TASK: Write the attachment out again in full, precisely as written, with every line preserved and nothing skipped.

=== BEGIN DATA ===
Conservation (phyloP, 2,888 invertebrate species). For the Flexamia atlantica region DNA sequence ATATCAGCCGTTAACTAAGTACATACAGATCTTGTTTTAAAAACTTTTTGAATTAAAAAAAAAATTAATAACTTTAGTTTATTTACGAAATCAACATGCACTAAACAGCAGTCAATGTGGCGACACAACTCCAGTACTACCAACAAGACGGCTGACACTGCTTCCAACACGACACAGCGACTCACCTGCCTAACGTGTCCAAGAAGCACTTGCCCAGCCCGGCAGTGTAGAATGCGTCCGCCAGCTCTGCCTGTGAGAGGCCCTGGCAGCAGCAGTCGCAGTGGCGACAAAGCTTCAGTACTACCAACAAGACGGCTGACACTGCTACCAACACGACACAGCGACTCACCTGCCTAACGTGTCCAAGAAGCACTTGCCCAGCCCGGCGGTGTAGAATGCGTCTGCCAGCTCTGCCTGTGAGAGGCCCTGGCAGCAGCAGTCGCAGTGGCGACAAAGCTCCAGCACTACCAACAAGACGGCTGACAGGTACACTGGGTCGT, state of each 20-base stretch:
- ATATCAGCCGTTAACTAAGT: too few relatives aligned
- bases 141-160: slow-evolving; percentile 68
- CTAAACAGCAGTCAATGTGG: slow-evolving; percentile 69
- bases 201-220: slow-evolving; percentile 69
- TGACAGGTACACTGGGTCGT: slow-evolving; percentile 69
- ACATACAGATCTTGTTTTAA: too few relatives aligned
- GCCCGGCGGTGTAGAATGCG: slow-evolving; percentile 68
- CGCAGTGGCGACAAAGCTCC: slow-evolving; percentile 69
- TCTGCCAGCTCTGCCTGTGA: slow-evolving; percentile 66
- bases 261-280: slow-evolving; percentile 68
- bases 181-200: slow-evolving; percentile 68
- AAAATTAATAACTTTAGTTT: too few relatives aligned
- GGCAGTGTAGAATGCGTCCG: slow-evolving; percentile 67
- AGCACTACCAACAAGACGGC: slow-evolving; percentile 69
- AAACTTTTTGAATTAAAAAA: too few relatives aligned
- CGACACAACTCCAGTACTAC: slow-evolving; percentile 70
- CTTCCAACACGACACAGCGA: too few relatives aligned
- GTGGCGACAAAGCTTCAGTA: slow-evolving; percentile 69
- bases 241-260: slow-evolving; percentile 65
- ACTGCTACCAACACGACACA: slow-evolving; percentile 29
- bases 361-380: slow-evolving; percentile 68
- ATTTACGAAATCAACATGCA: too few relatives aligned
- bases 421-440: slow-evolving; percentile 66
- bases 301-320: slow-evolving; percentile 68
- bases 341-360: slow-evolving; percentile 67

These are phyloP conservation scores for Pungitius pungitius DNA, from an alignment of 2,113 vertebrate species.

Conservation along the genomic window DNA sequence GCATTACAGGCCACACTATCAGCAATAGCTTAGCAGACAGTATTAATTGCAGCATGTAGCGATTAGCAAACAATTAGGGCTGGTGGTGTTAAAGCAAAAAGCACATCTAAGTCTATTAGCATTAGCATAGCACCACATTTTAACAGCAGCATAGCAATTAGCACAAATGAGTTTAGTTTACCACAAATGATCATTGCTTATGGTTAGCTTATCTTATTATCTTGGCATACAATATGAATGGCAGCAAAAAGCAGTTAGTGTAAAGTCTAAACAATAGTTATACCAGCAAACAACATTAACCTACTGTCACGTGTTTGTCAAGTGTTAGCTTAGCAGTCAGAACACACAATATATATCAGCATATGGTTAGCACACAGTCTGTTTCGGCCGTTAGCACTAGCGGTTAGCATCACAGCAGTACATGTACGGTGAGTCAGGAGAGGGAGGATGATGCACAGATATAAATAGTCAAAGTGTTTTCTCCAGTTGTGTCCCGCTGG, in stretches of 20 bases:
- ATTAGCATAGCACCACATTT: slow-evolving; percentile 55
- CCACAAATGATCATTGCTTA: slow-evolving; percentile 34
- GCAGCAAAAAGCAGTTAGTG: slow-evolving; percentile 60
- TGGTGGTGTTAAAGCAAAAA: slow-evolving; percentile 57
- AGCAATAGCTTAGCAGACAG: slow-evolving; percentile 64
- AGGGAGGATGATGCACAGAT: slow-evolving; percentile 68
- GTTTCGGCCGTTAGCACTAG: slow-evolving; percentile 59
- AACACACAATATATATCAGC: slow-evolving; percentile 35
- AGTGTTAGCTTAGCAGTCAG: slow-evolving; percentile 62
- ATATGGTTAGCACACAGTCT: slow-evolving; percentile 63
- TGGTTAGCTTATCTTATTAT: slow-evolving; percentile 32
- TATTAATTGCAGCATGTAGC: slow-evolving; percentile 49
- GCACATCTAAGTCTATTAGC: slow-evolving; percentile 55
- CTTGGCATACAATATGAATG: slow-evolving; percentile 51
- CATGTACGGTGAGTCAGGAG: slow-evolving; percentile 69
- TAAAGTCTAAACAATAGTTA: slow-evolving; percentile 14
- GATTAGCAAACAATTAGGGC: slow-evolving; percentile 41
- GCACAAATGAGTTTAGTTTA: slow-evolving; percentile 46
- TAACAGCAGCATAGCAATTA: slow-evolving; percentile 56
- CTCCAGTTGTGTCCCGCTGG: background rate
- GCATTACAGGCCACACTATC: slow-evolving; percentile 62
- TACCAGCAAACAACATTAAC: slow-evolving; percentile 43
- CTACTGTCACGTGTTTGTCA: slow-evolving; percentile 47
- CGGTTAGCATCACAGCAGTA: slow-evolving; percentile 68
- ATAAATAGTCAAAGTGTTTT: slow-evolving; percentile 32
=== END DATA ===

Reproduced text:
Conservation (phyloP, 2,888 invertebrate species). For the Flexamia atlantica region DNA sequence ATATCAGCCGTTAACTAAGTACATACAGATCTTGTTTTAAAAACTTTTTGAATTAAAAAAAAAATTAATAACTTTAGTTTATTTACGAAATCAACATGCACTAAACAGCAGTCAATGTGGCGACACAACTCCAGTACTACCAACAAGACGGCTGACACTGCTTCCAACACGACACAGCGACTCACCTGCCTAACGTGTCCAAGAAGCACTTGCCCAGCCCGGCAGTGTAGAATGCGTCCGCCAGCTCTGCCTGTGAGAGGCCCTGGCAGCAGCAGTCGCAGTGGCGACAAAGCTTCAGTACTACCAACAAGACGGCTGACACTGCTACCAACACGACACAGCGACTCACCTGCCTAACGTGTCCAAGAAGCACTTGCCCAGCCCGGCGGTGTAGAATGCGTCTGCCAGCTCTGCCTGTGAGAGGCCCTGGCAGCAGCAGTCGCAGTGGCGACAAAGCTCCAGCACTACCAACAAGACGGCTGACAGGTACACTGGGTCGT, state of each 20-base stretch:
- ATATCAGCCGTTAACTAAGT: too few relatives aligned
- bases 141-160: slow-evolving; percentile 68
- CTAAACAGCAGTCAATGTGG: slow-evolving; percentile 69
- bases 201-220: slow-evolving; percentile 69
- TGACAGGTACACTGGGTCGT: slow-evolving; percentile 69
- ACATACAGATCTTGTTTTAA: too few relatives aligned
- GCCCGGCGGTGTAGAATGCG: slow-evolving; percentile 68
- CGCAGTGGCGACAAAGCTCC: slow-evolving; percentile 69
- TCTGCCAGCTCTGCCTGTGA: slow-evolving; percentile 66
- bases 261-280: slow-evolving; percentile 68
- bases 181-200: slow-evolving; percentile 68
- AAAATTAATAACTTTAGTTT: too few relatives aligned
- GGCAGTGTAGAATGCGTCCG: slow-evolving; percentile 67
- AGCACTACCAACAAGACGGC: slow-evolving; percentile 69
- AAACTTTTTGAATTAAAAAA: too few relatives aligned
- CGACACAACTCCAGTACTAC: slow-evolving; percentile 70
- CTTCCAACACGACACAGCGA: too few relatives aligned
- GTGGCGACAAAGCTTCAGTA: slow-evolving; percentile 69
- bases 241-260: slow-evolving; percentile 65
- ACTGCTACCAACACGACACA: slow-evolving; percentile 29
- bases 361-380: slow-evolving; percentile 68
- ATTTACGAAATCAACATGCA: too few relatives aligned
- bases 421-440: slow-evolving; percentile 66
- bases 301-320: slow-evolving; percentile 68
- bases 341-360: slow-evolving; percentile 67

These are phyloP conservation scores for Pungitius pungitius DNA, from an alignment of 2,113 vertebrate species.

Conservation along the genomic window DNA sequence GCATTACAGGCCACACTATCAGCAATAGCTTAGCAGACAGTATTAATTGCAGCATGTAGCGATTAGCAAACAATTAGGGCTGGTGGTGTTAAAGCAAAAAGCACATCTAAGTCTATTAGCATTAGCATAGCACCACATTTTAACAGCAGCATAGCAATTAGCACAAATGAGTTTAGTTTACCACAAATGATCATTGCTTATGGTTAGCTTATCTTATTATCTTGGCATACAATATGAATGGCAGCAAAAAGCAGTTAGTGTAAAGTCTAAACAATAGTTATACCAGCAAACAACATTAACCTACTGTCACGTGTTTGTCAAGTGTTAGCTTAGCAGTCAGAACACACAATATATATCAGCATATGGTTAGCACACAGTCTGTTTCGGCCGTTAGCACTAGCGGTTAGCATCACAGCAGTACATGTACGGTGAGTCAGGAGAGGGAGGATGATGCACAGATATAAATAGTCAAAGTGTTTTCTCCAGTTGTGTCCCGCTGG, in stretches of 20 bases:
- ATTAGCATAGCACCACATTT: slow-evolving; percentile 55
- CCACAAATGATCATTGCTTA: slow-evolving; percentile 34
- GCAGCAAAAAGCAGTTAGTG: slow-evolving; percentile 60
- TGGTGGTGTTAAAGCAAAAA: slow-evolving; percentile 57
- AGCAATAGCTTAGCAGACAG: slow-evolving; percentile 64
- AGGGAGGATGATGCACAGAT: slow-evolving; percentile 68
- GTTTCGGCCGTTAGCACTAG: slow-evolving; percentile 59
- AACACACAATATATATCAGC: slow-evolving; percentile 35
- AGTGTTAGCTTAGCAGTCAG: slow-evolving; percentile 62
- ATATGGTTAGCACACAGTCT: slow-evolving; percentile 63
- TGGTTAGCTTATCTTATTAT: slow-evolving; percentile 32
- TATTAATTGCAGCATGTAGC: slow-evolving; percentile 49
- GCACATCTAAGTCTATTAGC: slow-evolving; percentile 55
- CTTGGCATACAATATGAATG: slow-evolving; percentile 51
- CATGTACGGTGAGTCAGGAG: slow-evolving; percentile 69
- TAAAGTCTAAACAATAGTTA: slow-evolving; percentile 14
- GATTAGCAAACAATTAGGGC: slow-evolving; percentile 41
- GCACAAATGAGTTTAGTTTA: slow-evolving; percentile 46
- TAACAGCAGCATAGCAATTA: slow-evolving; percentile 56
- CTCCAGTTGTGTCCCGCTGG: background rate
- GCATTACAGGCCACACTATC: slow-evolving; percentile 62
- TACCAGCAAACAACATTAAC: slow-evolving; percentile 43
- CTACTGTCACGTGTTTGTCA: slow-evolving; percentile 47
- CGGTTAGCATCACAGCAGTA: slow-evolving; percentile 68
- ATAAATAGTCAAAGTGTTTT: slow-evolving; percentile 32